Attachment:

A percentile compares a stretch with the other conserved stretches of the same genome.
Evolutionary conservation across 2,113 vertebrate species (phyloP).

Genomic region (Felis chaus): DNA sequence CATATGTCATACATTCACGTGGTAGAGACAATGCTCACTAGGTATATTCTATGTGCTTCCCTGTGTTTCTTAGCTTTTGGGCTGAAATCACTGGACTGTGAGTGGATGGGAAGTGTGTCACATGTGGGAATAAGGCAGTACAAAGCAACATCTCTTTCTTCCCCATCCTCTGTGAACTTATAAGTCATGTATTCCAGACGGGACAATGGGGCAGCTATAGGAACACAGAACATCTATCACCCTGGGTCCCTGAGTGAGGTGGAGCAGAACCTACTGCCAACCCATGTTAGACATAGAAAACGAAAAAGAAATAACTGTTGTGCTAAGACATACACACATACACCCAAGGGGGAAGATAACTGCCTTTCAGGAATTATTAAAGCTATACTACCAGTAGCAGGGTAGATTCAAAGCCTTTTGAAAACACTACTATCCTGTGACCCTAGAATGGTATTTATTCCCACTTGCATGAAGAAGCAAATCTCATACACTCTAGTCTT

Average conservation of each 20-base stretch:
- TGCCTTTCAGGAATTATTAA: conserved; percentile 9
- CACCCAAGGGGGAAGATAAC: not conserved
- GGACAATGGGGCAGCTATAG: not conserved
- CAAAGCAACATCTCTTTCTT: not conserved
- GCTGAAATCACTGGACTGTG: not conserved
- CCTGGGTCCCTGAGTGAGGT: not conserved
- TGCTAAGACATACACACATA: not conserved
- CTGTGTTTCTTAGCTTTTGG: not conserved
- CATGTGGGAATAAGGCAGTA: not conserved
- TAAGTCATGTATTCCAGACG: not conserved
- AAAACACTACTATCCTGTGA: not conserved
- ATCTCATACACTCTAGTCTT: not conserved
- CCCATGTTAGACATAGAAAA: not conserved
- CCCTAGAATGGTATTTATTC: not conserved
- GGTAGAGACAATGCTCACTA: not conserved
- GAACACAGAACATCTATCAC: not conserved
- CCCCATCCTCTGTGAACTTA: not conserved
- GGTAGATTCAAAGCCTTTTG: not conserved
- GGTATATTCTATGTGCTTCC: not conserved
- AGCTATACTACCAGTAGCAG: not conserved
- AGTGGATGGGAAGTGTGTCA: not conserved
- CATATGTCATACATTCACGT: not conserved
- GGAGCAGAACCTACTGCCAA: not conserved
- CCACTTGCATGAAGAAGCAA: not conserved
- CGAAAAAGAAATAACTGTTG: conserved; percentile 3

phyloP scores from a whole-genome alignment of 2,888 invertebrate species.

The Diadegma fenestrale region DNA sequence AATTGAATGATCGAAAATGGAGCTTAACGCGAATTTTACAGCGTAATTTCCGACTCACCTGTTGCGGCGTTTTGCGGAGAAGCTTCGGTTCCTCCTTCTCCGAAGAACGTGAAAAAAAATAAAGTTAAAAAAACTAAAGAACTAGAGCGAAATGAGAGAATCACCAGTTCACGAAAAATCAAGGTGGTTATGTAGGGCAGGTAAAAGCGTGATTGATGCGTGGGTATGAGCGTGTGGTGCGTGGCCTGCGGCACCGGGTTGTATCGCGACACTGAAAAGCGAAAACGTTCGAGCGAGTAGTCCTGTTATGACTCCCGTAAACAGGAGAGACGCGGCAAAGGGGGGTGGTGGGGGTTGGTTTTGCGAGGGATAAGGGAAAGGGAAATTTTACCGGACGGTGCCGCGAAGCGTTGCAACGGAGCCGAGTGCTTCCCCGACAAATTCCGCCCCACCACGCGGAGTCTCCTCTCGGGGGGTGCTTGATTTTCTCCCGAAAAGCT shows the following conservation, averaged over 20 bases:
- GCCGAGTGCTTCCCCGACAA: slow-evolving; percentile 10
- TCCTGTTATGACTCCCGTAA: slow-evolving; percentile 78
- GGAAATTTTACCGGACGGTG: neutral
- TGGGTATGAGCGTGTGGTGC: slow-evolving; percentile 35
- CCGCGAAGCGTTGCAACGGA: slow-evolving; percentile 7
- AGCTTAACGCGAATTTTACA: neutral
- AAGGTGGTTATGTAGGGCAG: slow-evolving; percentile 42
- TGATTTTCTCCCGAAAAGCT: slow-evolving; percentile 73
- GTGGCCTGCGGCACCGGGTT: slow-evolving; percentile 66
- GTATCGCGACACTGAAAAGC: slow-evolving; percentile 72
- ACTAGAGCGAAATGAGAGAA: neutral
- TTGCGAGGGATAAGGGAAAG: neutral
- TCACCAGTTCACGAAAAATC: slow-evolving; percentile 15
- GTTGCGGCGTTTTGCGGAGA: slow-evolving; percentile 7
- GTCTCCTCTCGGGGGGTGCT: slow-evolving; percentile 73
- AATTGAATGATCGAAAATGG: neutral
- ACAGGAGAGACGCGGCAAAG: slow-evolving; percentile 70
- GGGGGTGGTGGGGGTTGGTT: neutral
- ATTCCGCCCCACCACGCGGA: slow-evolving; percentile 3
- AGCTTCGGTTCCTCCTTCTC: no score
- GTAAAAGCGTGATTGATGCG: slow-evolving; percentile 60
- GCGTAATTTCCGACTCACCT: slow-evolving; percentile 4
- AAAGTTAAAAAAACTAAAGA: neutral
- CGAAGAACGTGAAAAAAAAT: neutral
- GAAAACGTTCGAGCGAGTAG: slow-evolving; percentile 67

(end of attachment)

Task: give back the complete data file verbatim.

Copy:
A percentile compares a stretch with the other conserved stretches of the same genome.
Evolutionary conservation across 2,113 vertebrate species (phyloP).

Genomic region (Felis chaus): DNA sequence CATATGTCATACATTCACGTGGTAGAGACAATGCTCACTAGGTATATTCTATGTGCTTCCCTGTGTTTCTTAGCTTTTGGGCTGAAATCACTGGACTGTGAGTGGATGGGAAGTGTGTCACATGTGGGAATAAGGCAGTACAAAGCAACATCTCTTTCTTCCCCATCCTCTGTGAACTTATAAGTCATGTATTCCAGACGGGACAATGGGGCAGCTATAGGAACACAGAACATCTATCACCCTGGGTCCCTGAGTGAGGTGGAGCAGAACCTACTGCCAACCCATGTTAGACATAGAAAACGAAAAAGAAATAACTGTTGTGCTAAGACATACACACATACACCCAAGGGGGAAGATAACTGCCTTTCAGGAATTATTAAAGCTATACTACCAGTAGCAGGGTAGATTCAAAGCCTTTTGAAAACACTACTATCCTGTGACCCTAGAATGGTATTTATTCCCACTTGCATGAAGAAGCAAATCTCATACACTCTAGTCTT

Average conservation of each 20-base stretch:
- TGCCTTTCAGGAATTATTAA: conserved; percentile 9
- CACCCAAGGGGGAAGATAAC: not conserved
- GGACAATGGGGCAGCTATAG: not conserved
- CAAAGCAACATCTCTTTCTT: not conserved
- GCTGAAATCACTGGACTGTG: not conserved
- CCTGGGTCCCTGAGTGAGGT: not conserved
- TGCTAAGACATACACACATA: not conserved
- CTGTGTTTCTTAGCTTTTGG: not conserved
- CATGTGGGAATAAGGCAGTA: not conserved
- TAAGTCATGTATTCCAGACG: not conserved
- AAAACACTACTATCCTGTGA: not conserved
- ATCTCATACACTCTAGTCTT: not conserved
- CCCATGTTAGACATAGAAAA: not conserved
- CCCTAGAATGGTATTTATTC: not conserved
- GGTAGAGACAATGCTCACTA: not conserved
- GAACACAGAACATCTATCAC: not conserved
- CCCCATCCTCTGTGAACTTA: not conserved
- GGTAGATTCAAAGCCTTTTG: not conserved
- GGTATATTCTATGTGCTTCC: not conserved
- AGCTATACTACCAGTAGCAG: not conserved
- AGTGGATGGGAAGTGTGTCA: not conserved
- CATATGTCATACATTCACGT: not conserved
- GGAGCAGAACCTACTGCCAA: not conserved
- CCACTTGCATGAAGAAGCAA: not conserved
- CGAAAAAGAAATAACTGTTG: conserved; percentile 3

phyloP scores from a whole-genome alignment of 2,888 invertebrate species.

The Diadegma fenestrale region DNA sequence AATTGAATGATCGAAAATGGAGCTTAACGCGAATTTTACAGCGTAATTTCCGACTCACCTGTTGCGGCGTTTTGCGGAGAAGCTTCGGTTCCTCCTTCTCCGAAGAACGTGAAAAAAAATAAAGTTAAAAAAACTAAAGAACTAGAGCGAAATGAGAGAATCACCAGTTCACGAAAAATCAAGGTGGTTATGTAGGGCAGGTAAAAGCGTGATTGATGCGTGGGTATGAGCGTGTGGTGCGTGGCCTGCGGCACCGGGTTGTATCGCGACACTGAAAAGCGAAAACGTTCGAGCGAGTAGTCCTGTTATGACTCCCGTAAACAGGAGAGACGCGGCAAAGGGGGGTGGTGGGGGTTGGTTTTGCGAGGGATAAGGGAAAGGGAAATTTTACCGGACGGTGCCGCGAAGCGTTGCAACGGAGCCGAGTGCTTCCCCGACAAATTCCGCCCCACCACGCGGAGTCTCCTCTCGGGGGGTGCTTGATTTTCTCCCGAAAAGCT shows the following conservation, averaged over 20 bases:
- GCCGAGTGCTTCCCCGACAA: slow-evolving; percentile 10
- TCCTGTTATGACTCCCGTAA: slow-evolving; percentile 78
- GGAAATTTTACCGGACGGTG: neutral
- TGGGTATGAGCGTGTGGTGC: slow-evolving; percentile 35
- CCGCGAAGCGTTGCAACGGA: slow-evolving; percentile 7
- AGCTTAACGCGAATTTTACA: neutral
- AAGGTGGTTATGTAGGGCAG: slow-evolving; percentile 42
- TGATTTTCTCCCGAAAAGCT: slow-evolving; percentile 73
- GTGGCCTGCGGCACCGGGTT: slow-evolving; percentile 66
- GTATCGCGACACTGAAAAGC: slow-evolving; percentile 72
- ACTAGAGCGAAATGAGAGAA: neutral
- TTGCGAGGGATAAGGGAAAG: neutral
- TCACCAGTTCACGAAAAATC: slow-evolving; percentile 15
- GTTGCGGCGTTTTGCGGAGA: slow-evolving; percentile 7
- GTCTCCTCTCGGGGGGTGCT: slow-evolving; percentile 73
- AATTGAATGATCGAAAATGG: neutral
- ACAGGAGAGACGCGGCAAAG: slow-evolving; percentile 70
- GGGGGTGGTGGGGGTTGGTT: neutral
- ATTCCGCCCCACCACGCGGA: slow-evolving; percentile 3
- AGCTTCGGTTCCTCCTTCTC: no score
- GTAAAAGCGTGATTGATGCG: slow-evolving; percentile 60
- GCGTAATTTCCGACTCACCT: slow-evolving; percentile 4
- AAAGTTAAAAAAACTAAAGA: neutral
- CGAAGAACGTGAAAAAAAAT: neutral
- GAAAACGTTCGAGCGAGTAG: slow-evolving; percentile 67